Internal Audit has an assurance role and partners with management and other parties to obtain assurance that the controls in place are working and that the business objectives are being met. This is one of the two main functions that modern Internal Audit performs, the role of assurance partner. The other function is that of Compliance Captain.
Senior and executive management is not directly involved in the running of the business (the operational side of the business). They have more of a strategic role to play to ensure that the business is heading in the right direction and that adjustments are made for changes in the business landscape. This is something like the captain of the ship who plots a course and is thereafter always vigilant for storms, ice-bergs and even pirate attacks. He leaves the actual running of the ship to his crew. His main role is to ensure that the ship reaches its destination intact.
Being divorced from the operational side of the business, senior and executive management rely on Internal Audit to give them information on how the business is doing. This information needs to be pro-active so that management can adjust their course prior to disaster occurring. It is therefore necessary to look at the high-risk areas of the business, starting with a risk assessment prior to determining what systems, processes or activities will be audited. We build relationships with line management and are one of the only departments who get to know the whole business, through visiting every department. When functioning properly we, as Internal Audit, become the eyes and ears of the business, somewhat like being in the crow’s nest and having an eagle eye of what is happening both on the ground and what lies ahead.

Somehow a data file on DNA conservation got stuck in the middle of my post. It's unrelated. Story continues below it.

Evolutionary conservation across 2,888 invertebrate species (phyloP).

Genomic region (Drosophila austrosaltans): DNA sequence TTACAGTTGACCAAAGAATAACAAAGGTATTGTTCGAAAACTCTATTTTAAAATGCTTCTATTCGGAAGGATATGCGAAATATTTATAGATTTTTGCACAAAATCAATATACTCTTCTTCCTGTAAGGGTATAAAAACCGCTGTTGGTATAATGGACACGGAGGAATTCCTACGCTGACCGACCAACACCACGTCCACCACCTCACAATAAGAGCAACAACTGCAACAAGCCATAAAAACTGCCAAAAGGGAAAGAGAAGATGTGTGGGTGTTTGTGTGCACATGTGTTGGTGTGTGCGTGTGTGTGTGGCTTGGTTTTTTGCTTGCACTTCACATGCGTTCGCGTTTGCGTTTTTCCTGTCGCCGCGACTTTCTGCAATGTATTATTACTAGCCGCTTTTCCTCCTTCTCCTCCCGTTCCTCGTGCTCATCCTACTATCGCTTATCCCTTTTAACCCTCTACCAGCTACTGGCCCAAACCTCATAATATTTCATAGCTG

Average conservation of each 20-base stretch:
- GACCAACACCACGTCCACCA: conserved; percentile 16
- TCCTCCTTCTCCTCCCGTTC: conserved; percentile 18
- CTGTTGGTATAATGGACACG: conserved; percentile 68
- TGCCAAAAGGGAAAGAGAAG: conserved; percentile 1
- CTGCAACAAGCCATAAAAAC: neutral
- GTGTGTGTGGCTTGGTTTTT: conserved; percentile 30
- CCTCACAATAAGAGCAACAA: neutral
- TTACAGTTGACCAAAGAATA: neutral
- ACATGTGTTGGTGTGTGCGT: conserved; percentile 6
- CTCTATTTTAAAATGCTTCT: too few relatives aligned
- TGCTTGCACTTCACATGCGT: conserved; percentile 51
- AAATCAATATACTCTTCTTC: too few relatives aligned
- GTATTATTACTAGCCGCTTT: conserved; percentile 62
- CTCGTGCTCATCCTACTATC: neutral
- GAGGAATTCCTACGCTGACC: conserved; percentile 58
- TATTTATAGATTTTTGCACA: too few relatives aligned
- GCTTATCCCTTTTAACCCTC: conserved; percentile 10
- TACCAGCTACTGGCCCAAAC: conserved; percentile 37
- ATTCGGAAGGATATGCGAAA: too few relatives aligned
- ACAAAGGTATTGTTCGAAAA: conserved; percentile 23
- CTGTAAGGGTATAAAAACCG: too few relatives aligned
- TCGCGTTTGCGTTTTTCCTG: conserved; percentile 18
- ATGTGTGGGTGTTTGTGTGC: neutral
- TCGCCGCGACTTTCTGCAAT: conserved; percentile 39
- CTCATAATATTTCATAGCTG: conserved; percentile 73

Unfortunately, Internal Audit is too often looking backwards at what happened and not looking now at what is happening and forwards to what could happen. Businesses and Internal Audit have to evolve to a more risk assurance-based approach and split the Internal Audit role into Compliance (ensuring that what should happen is happening) and Risk (looking at internal and external factors to see what could happen).
There are many models and tools that can be used and are not being used to help the captain ensure that the crew is performing as they should, that the ship is sailing in deep water and is avoiding any storms. We will mention some of the additional tools in the next article. There is an area of risk management called scenario planning that has not been adopted in most Internal Audit and this will also be discussed in detail.